Tuesday, June 28, 2005

Conversations with Angie: The problem of evil stated


Okily dokily, this is the next part of your email I'm going to respond to:

"And, I find myself unable to believe that a truly good God would let the world be as it is. I know exactly what most Christians would say in response to it."

First, I'm curious to know what you think most Christians would say. I mean I'm a Christian, and I'm not even sure I know what most Christians would say. But I guess since you have more of a church background than I do, you'd be in a better position to know. Second, I'm curious to know if my response turns out to be what you think most Christians would say.

Before I respond, I want to mirror back to you what I take your reasoning to be. The world, as it is, contains a lot of evil and suffering. But God is good. If God is good, he would not want there to be evil. If he's powerful, he is able to rid the world of evil. If he's intelligent, he knows how to rid the world of evil. But since there's still evil in the world, either God doesn't exist, God isn't all good, God isn't all powerful, or God isn't all knowing.

This is the most popular argument in the history of philosphy against the Christian idea of God. It's called the problem of evil. It's usually formulated something like this:

1. If God exists, evil does not exist.
2. Evil exists.
3. Therefore, God does not exist.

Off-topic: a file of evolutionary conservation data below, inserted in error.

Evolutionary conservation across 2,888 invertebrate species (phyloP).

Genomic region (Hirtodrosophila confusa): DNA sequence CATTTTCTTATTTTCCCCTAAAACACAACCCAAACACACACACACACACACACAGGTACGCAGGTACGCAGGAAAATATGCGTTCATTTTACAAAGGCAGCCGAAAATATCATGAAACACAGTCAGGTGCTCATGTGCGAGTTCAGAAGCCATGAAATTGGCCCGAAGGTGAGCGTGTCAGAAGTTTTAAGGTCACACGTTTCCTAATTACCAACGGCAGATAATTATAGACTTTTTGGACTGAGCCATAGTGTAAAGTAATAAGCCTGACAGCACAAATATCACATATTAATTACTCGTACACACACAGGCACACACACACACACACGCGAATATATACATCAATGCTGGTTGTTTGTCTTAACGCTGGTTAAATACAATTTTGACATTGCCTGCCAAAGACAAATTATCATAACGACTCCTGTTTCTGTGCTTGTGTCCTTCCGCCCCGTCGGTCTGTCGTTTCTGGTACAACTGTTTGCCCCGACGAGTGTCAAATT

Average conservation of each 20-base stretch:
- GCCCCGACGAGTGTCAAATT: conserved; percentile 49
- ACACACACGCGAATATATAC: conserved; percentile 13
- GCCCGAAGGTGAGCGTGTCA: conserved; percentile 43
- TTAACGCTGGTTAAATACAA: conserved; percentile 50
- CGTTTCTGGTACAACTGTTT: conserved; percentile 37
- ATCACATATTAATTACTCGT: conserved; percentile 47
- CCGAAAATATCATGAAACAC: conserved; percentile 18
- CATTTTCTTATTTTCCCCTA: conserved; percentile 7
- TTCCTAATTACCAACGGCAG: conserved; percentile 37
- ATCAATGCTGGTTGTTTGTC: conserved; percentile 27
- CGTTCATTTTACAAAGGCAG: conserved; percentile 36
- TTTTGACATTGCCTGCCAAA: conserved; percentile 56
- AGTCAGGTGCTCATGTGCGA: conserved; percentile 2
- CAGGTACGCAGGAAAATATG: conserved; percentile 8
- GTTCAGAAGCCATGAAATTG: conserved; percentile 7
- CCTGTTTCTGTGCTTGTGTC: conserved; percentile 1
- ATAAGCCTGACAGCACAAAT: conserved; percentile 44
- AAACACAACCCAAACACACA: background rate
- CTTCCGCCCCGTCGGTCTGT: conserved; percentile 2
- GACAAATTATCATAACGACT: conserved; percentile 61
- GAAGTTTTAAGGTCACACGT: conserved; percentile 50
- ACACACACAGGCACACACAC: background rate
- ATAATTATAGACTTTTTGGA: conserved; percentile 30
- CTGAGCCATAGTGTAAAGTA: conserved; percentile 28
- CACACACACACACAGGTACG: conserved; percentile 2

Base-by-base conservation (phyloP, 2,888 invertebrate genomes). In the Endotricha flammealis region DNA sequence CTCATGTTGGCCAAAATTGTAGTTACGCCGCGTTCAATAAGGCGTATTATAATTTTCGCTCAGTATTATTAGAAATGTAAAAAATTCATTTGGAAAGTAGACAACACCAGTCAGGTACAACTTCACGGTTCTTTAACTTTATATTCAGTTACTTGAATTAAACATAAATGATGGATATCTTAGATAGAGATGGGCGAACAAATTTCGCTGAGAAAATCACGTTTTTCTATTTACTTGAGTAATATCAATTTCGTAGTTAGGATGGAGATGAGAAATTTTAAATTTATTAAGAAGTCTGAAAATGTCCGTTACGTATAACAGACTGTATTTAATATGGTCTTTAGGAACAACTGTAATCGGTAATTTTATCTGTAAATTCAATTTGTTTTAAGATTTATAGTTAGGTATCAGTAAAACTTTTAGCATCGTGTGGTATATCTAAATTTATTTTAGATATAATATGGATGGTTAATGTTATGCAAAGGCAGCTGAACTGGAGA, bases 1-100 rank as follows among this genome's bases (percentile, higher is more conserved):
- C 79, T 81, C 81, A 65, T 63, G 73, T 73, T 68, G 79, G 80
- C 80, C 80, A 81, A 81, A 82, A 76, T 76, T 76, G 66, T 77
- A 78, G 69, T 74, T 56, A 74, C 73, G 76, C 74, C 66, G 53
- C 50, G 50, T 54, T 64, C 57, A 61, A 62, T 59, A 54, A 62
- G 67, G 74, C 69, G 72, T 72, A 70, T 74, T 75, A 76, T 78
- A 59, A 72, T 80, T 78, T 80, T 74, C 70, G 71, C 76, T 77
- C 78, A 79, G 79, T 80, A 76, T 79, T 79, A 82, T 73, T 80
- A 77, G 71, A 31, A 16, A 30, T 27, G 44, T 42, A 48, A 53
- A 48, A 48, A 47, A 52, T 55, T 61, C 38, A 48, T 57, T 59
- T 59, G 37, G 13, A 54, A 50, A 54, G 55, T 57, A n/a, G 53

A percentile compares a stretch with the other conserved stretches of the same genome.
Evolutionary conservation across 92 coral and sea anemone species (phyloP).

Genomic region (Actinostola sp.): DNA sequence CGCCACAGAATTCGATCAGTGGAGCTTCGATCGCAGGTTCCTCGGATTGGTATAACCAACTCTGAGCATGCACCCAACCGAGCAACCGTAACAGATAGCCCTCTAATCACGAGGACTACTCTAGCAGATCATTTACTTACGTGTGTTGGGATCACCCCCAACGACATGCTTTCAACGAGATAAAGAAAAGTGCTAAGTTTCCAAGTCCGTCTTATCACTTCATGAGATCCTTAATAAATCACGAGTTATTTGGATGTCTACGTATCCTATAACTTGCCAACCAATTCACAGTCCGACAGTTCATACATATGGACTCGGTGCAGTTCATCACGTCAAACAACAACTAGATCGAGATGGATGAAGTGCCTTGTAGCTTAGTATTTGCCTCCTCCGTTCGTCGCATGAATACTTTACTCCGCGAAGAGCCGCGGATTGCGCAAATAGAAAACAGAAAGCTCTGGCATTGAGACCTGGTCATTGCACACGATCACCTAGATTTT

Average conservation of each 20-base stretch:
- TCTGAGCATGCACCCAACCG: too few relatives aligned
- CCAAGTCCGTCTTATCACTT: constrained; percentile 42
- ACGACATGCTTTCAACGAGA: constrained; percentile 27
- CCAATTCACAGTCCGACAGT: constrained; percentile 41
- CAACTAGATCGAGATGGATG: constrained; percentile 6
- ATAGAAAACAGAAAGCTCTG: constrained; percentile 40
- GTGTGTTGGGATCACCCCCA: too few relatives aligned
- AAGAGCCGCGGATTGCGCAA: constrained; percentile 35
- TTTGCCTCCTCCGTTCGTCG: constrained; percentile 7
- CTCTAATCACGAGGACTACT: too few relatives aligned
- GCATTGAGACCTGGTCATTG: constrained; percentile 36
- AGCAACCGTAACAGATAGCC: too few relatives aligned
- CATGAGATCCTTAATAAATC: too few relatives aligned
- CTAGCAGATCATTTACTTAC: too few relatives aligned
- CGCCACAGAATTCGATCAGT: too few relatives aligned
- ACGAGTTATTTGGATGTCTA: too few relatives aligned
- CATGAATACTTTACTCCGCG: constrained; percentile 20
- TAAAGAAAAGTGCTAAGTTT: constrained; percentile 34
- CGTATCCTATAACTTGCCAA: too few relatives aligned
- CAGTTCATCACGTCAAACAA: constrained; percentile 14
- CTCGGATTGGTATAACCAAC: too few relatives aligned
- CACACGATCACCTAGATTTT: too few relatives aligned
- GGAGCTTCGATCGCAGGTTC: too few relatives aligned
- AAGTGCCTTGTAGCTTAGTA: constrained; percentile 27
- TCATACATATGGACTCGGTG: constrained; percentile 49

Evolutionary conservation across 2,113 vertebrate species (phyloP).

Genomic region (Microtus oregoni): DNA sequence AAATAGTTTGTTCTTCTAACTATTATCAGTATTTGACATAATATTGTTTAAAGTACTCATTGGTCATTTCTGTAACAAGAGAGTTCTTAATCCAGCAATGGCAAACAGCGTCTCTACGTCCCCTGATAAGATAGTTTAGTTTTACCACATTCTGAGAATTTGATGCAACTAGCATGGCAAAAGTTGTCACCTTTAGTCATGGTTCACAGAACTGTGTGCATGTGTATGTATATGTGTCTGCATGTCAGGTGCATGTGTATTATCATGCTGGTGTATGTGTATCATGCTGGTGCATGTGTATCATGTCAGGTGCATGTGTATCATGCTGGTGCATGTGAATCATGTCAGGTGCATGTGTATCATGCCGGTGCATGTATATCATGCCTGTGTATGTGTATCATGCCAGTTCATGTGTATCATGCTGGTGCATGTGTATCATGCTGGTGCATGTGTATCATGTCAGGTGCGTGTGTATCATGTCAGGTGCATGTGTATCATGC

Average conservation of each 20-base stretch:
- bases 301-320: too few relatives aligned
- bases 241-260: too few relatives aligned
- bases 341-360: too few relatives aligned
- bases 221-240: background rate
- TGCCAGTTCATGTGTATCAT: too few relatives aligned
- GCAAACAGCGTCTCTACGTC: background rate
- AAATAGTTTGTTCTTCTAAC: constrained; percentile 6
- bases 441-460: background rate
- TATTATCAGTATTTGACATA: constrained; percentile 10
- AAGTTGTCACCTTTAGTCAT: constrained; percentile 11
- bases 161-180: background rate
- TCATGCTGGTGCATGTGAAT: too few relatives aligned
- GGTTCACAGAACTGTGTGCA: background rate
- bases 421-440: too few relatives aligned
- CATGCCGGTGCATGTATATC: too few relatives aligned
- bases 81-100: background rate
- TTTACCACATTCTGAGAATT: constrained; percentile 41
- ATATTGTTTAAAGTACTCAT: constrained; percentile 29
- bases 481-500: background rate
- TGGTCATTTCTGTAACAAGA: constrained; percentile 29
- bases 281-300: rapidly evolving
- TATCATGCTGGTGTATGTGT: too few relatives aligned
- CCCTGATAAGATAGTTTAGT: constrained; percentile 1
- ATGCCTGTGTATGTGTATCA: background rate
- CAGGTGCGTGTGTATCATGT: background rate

In this argument, "God" is understood in the Christian sense, having omniscience (all knowing), omnipotence (all powerful), and omnibenevolence (all good).

Basically, the whole crux of the argument is that there's some contradiction between the claim that "God exists" and the claim that "Evil exists." That's basically what the first premise implies. God and evil cannot coexist. If there's evil, then there's no God. If there's God, then there's no evil. But since it's obvious that evil does exist, it follows that God does not.

Evil is understood in the broadest possible way. Traditionally, there are two kinds of evil--natural evil and moral evil. Moral evil is basically the sort of evil that results in human decision. Natural evil consists of things like hurricanes, volcanoes, and basically acts of nature that cause people to suffer. I guess even accidents would fall under natural evil.

to be continued...

Conversations with Angie: The free will theodicy


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